Now, perhaps, an additional word should be included about the survival school and the resistance to interrogation that it taught, particularly in the light of what General MacArthur had said. The Code of Conduct was instituted by President Eisenhower in 1955. He also added the words "under God" to the Pledge of Allegiance. The Code defined the way prisoners of war were to conduct themselves while in foreign captivity. For years prior to becoming an Air Force officer I felt it my duty, no, rather, obligation to defend our nation from all enemies both foreign and domestic just as my oath of office would say one day. Roman soldiers had an expression: "Dulce et decorum pro patria moria." Translation: "(It is) sweet and fitting to die for (one's) country." However, this must be tempered with judgment. I'm sure many German and Japanese soldiers in World War Two felt the same way about Germany and Japan. Although I never fired a shot at an enemy, I always tried to stand my ground, carry our flag, and dedicate myself to completing the mission. This I did for God and Country. He provided the strength to go on, to persevere, to finish the race, to complete the course. I also did it for my wife and son, and for generations yet to be. As the last line of the Code of Conduct says "I will trust in my God and the United States of America." I'm not a super patriot or a survivalist or a wild-eyed fanatic of any sort dressed in funny clothes. I'm not a preacher or the son of a preacher, however, Travis has been an ordained minister for well over a decade. It's plain and simple: I know that the United States is the best country on earth and well worth protecting and defending. I know there is one God: the Father of our Lord, Jesus who is the Christ. Through Him we have eternal life. May God bless America and keep her as our national anthem says "...the land of the free and the home of the brave."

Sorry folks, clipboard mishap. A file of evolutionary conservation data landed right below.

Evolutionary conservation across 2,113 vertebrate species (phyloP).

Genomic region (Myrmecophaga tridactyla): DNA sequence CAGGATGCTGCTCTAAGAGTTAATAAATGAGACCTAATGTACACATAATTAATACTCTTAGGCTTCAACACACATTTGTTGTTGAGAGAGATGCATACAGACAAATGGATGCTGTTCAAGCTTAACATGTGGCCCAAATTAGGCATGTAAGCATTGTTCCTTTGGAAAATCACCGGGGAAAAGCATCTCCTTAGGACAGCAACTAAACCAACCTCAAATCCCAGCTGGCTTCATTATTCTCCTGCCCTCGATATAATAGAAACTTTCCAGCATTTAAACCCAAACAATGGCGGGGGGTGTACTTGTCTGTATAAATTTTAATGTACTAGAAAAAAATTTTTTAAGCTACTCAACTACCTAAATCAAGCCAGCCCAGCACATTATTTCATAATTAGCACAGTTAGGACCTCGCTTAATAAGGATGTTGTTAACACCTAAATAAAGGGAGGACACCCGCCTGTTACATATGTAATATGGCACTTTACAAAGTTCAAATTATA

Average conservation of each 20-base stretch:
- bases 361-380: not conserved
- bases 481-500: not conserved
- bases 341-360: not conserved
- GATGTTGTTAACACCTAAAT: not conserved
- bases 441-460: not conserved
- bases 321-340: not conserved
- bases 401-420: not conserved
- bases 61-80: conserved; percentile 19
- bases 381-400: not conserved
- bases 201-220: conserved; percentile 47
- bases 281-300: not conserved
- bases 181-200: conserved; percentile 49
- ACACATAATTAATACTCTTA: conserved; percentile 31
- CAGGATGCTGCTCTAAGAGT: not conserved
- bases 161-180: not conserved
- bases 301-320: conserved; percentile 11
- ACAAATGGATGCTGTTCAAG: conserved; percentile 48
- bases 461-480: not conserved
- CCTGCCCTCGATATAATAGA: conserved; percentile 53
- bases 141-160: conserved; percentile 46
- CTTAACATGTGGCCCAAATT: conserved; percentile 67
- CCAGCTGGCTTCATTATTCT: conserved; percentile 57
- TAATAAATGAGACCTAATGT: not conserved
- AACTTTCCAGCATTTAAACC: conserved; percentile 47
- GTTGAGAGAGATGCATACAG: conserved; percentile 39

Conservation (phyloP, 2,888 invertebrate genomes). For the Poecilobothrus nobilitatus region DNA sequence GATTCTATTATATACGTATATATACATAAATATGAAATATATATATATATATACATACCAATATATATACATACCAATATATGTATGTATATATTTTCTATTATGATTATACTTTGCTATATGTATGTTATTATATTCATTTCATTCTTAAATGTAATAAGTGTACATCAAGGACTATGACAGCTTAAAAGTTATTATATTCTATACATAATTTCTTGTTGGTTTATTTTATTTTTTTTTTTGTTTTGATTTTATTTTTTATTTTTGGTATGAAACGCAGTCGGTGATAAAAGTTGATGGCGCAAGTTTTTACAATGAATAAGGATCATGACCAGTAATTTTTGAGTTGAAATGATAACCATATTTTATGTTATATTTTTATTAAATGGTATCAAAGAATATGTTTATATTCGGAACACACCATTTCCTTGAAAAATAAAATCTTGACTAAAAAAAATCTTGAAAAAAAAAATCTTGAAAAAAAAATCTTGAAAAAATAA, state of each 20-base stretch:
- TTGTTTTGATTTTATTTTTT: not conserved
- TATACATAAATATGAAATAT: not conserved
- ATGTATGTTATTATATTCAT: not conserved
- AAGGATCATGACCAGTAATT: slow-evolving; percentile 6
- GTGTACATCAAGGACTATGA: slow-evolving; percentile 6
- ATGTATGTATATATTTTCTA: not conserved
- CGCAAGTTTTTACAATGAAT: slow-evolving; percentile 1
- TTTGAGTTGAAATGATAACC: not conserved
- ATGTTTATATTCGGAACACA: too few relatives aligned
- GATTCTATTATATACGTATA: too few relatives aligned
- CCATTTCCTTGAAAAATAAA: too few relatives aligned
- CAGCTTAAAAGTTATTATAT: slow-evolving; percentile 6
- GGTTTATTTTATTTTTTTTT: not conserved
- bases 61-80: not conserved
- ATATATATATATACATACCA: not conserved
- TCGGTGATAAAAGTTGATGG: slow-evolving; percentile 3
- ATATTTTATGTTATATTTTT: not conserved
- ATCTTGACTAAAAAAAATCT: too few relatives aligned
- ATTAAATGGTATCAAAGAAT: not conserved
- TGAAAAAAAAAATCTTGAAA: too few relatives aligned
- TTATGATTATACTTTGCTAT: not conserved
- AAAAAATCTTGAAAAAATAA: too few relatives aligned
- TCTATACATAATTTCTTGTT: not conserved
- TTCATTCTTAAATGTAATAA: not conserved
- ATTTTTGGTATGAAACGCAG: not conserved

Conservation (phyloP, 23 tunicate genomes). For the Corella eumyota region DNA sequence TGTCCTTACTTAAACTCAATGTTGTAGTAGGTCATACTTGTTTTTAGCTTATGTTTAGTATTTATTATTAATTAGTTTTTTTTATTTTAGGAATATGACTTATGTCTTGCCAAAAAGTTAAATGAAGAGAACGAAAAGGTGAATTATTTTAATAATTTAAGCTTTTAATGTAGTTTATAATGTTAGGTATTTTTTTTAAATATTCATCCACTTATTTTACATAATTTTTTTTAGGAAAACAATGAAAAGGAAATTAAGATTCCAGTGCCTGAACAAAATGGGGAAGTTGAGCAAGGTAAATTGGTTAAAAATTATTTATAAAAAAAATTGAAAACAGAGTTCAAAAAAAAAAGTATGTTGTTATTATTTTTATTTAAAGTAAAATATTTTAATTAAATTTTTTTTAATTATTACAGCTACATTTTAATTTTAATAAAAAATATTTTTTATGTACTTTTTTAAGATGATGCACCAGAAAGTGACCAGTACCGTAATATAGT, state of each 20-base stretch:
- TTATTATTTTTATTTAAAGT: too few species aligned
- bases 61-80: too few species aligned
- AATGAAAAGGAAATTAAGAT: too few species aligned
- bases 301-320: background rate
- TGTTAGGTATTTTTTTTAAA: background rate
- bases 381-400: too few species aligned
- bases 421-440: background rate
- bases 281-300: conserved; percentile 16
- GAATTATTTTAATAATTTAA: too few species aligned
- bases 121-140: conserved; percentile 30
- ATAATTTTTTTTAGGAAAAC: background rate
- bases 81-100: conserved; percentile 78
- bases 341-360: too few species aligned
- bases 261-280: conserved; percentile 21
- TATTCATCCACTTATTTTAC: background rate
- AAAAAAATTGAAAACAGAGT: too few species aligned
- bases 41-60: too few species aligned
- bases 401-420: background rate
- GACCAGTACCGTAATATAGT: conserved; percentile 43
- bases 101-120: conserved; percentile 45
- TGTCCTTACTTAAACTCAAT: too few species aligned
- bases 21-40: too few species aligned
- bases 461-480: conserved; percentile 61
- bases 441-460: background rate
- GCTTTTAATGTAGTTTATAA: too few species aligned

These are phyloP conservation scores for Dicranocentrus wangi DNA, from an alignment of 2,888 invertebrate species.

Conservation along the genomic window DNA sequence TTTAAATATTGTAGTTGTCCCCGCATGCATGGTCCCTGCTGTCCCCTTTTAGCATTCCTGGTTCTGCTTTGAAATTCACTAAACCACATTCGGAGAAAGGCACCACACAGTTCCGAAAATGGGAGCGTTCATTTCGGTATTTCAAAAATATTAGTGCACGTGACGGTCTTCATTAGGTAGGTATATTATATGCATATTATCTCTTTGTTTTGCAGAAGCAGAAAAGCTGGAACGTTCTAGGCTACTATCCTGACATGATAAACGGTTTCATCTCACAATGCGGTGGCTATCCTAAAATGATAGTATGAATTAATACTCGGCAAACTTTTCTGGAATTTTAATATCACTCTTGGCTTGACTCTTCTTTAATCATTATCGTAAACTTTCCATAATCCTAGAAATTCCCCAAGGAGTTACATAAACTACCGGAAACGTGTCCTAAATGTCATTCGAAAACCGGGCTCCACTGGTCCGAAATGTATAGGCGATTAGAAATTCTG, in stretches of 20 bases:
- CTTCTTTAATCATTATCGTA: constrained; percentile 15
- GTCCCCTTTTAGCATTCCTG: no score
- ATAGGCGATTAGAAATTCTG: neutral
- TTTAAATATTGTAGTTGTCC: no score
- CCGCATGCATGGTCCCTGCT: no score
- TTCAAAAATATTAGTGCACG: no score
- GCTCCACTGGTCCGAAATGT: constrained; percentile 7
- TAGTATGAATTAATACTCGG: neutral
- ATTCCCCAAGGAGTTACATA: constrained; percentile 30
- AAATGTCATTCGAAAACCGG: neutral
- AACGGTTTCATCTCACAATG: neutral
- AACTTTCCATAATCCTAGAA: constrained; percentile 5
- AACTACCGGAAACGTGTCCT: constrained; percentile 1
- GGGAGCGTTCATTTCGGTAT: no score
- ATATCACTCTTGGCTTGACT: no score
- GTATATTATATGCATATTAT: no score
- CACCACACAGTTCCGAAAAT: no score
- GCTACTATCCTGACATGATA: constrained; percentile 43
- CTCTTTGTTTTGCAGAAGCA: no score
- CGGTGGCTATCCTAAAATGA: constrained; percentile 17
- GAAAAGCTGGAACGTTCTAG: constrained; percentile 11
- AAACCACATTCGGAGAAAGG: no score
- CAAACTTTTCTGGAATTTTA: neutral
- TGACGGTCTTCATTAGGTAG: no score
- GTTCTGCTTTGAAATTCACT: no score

Part of the time at home over Christmas was spent getting new TDY orders and more advance and accumulated TDY pay. All too soon on Monday, December 26th, I was again on an airliner headed for Seattle, Washington and Fairchild AFB. The trip was lengthened by a five-hour layover at St. Paul, Minnesota. This time I was the troop commander for the three NCOs that accompanied me and was responsible for getting them back to Shemya. From Fairchild to Eielson on December 28th was by KC-135A tanker again. The last leg back to Shemya, again delayed because of Shemya's weather, was on the turn tanker on December 30th, back to what would be another almost four months of loneliness and yearning.